April 26th – Anticipation

Gabbing on a slow day - lots of banders but no birds to show.....

For quite a while now I’ve been looking forward with anticipation. It can’t happen soon enough for me but it seems to be taking forever. I know it’s just around the corner and I won’t be waitng in vain but…

Somewhere south of us there’s a whack of birds winging their way north – the long-distance migrants have been on their way for a month now at least. And I know they’ll be here any time now. I thought today would be the day. No wind, overcast skies, end of April, an “early” Spring to start with. Yes, this morning I fully expected the first Yellow Warbler and Rose-breasted Grosbeak to be singing, and maybe even caught and banded. But, no, it was another slow day in which we banded only 15 birds and handled 31 – none of them Yellow Warblers or grosbeaks.

New bird bags from Loretta - anatomically and aesthetically correct.

The only real “highlight” was a flight of 18 Common Loons that went over, in one’s and two’s, all headed N, within about half an hour of what would have been sunrise, if it hadn’t been cloudy. Other than that it was very quiet and it felt almost odd to be walking along the forested trails with trees and shrubs all leafed out as they would be in mid-May but with no warblers singing. Shades of Rachel Carson’s Silent Spring. Almost eerie.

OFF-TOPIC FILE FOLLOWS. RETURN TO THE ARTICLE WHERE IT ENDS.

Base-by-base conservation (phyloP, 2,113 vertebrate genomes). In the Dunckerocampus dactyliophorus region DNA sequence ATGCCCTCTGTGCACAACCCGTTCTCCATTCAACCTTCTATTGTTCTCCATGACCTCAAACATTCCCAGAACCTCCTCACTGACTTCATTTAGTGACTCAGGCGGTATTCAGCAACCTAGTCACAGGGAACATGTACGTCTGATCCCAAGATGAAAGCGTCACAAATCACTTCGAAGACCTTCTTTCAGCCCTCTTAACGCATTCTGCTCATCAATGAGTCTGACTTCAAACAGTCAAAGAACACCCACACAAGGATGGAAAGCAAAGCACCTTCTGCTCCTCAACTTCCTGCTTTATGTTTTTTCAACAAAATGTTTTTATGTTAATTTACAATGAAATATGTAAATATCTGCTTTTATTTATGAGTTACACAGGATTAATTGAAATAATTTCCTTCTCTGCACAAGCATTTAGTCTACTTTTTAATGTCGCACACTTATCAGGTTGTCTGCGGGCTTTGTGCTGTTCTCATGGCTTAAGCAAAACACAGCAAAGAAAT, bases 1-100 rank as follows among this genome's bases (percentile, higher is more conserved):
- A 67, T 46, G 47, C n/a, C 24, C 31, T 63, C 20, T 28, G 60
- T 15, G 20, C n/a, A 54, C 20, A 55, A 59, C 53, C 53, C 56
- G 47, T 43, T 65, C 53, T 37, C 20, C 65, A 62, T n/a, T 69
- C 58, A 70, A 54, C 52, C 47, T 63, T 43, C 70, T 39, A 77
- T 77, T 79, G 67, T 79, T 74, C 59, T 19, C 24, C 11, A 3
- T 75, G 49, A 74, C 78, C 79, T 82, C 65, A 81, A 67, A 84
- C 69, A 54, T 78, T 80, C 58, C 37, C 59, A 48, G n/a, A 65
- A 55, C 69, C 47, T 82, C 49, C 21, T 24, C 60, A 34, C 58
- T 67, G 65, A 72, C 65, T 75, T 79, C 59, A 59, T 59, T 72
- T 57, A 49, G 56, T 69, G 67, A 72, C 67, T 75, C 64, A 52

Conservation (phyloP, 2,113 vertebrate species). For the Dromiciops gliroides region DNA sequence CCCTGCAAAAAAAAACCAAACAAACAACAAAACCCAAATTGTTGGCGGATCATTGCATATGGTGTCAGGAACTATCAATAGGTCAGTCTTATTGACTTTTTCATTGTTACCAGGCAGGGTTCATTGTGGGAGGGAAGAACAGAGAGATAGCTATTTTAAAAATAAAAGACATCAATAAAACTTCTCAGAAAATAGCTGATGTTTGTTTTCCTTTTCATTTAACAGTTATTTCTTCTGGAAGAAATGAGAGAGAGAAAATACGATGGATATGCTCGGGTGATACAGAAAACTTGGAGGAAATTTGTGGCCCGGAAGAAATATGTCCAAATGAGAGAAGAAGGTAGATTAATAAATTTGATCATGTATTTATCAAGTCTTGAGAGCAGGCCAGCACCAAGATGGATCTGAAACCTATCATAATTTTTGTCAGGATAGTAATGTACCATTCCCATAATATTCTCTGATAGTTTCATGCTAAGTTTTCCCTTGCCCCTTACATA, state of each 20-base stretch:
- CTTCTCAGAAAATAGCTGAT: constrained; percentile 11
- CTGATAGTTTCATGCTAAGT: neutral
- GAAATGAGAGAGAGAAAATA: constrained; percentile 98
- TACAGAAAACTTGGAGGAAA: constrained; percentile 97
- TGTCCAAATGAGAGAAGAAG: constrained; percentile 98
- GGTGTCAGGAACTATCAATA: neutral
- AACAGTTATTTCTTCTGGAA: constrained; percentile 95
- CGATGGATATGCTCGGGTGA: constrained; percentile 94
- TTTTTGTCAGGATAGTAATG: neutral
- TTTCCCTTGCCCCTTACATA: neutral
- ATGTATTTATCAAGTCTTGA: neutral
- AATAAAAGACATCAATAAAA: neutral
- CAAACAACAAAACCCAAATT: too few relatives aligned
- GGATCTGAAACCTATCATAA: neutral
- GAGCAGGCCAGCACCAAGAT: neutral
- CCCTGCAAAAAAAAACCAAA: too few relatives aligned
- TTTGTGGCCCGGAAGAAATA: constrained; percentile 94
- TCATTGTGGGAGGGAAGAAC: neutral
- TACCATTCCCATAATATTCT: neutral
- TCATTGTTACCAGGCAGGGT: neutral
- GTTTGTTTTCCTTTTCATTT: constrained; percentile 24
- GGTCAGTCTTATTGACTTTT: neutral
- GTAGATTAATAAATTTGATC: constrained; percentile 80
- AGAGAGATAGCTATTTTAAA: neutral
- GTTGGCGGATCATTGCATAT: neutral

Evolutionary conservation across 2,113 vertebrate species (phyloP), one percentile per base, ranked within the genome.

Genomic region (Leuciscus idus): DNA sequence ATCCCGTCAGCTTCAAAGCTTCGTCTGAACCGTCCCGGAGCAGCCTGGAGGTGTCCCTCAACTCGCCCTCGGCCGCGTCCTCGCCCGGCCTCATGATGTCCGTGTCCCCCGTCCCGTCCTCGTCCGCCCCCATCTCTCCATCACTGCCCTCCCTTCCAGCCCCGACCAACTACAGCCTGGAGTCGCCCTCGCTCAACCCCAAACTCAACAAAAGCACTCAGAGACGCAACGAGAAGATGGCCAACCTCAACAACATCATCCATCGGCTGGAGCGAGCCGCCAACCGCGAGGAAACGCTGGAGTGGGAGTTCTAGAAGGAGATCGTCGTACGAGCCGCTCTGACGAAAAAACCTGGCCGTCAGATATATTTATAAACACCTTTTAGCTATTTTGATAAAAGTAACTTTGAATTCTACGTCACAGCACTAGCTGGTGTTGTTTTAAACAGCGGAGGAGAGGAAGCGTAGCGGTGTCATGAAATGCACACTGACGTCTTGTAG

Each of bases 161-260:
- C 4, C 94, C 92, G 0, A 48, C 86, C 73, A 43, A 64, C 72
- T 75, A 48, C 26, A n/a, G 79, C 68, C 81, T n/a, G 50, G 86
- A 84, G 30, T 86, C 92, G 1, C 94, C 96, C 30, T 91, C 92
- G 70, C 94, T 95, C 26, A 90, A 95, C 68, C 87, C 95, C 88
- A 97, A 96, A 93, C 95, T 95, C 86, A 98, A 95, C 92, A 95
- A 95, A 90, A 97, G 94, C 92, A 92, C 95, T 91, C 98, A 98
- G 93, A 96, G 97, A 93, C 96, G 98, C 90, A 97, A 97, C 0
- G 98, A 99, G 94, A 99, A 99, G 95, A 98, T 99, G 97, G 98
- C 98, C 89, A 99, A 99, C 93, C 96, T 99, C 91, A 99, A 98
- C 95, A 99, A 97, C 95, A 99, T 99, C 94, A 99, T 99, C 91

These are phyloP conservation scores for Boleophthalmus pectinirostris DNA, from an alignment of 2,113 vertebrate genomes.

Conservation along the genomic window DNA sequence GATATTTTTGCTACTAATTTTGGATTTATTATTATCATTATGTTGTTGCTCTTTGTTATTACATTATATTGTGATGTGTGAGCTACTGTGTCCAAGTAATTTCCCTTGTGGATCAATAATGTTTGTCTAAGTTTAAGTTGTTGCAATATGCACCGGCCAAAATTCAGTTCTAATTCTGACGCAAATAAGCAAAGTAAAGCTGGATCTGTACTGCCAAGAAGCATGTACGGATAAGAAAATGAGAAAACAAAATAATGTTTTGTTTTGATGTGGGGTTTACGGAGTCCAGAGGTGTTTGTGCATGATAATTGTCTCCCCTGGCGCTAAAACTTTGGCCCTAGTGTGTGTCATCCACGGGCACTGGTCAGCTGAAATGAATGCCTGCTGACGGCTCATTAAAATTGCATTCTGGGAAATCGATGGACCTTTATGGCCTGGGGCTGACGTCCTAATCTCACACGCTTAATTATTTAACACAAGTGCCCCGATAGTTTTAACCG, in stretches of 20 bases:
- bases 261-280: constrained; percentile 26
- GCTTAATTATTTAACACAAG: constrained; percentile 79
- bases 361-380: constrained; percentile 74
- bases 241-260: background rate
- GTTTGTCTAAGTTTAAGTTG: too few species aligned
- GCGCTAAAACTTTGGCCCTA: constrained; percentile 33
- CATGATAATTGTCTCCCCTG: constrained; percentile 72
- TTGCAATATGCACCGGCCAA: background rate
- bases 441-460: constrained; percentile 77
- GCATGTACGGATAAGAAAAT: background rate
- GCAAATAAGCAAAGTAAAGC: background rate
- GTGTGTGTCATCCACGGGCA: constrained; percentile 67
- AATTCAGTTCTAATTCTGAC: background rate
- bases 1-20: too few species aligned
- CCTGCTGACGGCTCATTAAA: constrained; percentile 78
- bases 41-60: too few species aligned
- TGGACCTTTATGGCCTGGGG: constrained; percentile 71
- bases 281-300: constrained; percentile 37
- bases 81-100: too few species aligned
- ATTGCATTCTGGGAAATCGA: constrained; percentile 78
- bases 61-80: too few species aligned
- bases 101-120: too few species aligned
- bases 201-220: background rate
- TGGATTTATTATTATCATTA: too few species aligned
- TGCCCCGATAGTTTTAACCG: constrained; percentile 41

Banded 15:
1 Tree Swallow
1 House Wren
1 Blue-gray Gnatcatcher
1 Chipping Sparrow
2 Field Sparrows
1 White-throated Sparrow
3 Red-winged Blackbirds
5 American Goldfinches

Retrapped 16:
1 Mourning Dove
1 Tree Swallow
1 Black-capped Chickadee
2 White-breasted Nuthatches
1 House Wren
1 Blue-gray Gnatcatcher
1 Field Sparrow
4 Song Sparrows
1 Eastern White-crowned Sparrow
3 American Goldfinches

ET’s: 51 spp.

Darroch Whitaker in Newfoundland sent this interesting item:

A Raven of reknown. - D. Whitaker

I thought I’d also send you a quick note about an interesting byproduct of
our bunting banding this spring. The raven in the attached picture sat on
top of the lighthouse most of the time we were banding as his mate has a
nest on the cliffs below. The light makes quite a nice perch for a raven it
seems and one day I was watching him I noticed that he was banded, which
gave me a nice project for times when the bunting action was slow. After a
bit of work with the telephoto lens and spotting scope I was able to read
his band number. It turns out he was banded as a chick in the same nest his
mate is now using, but that was way back in 1999(!). He’ll be 13 this
summer, which (according to the Birds of North America) makes him just shy
of being the oldest known wild raven on record. Still that’s well short of
the lifespan of captive ravens so it will be fun to watch this guy see how
long he sticks around. Hopefully he’ll be a part of the Lobster Cove Head
CSBN team for years to come!

Darroch showing friends Danny Major and Allison Eaton the joys of bunting banding. - C. Ibrahim

And for you banders or banders-in-waiting, Marie-Pier passed on this banding photo quiz to test your skills:



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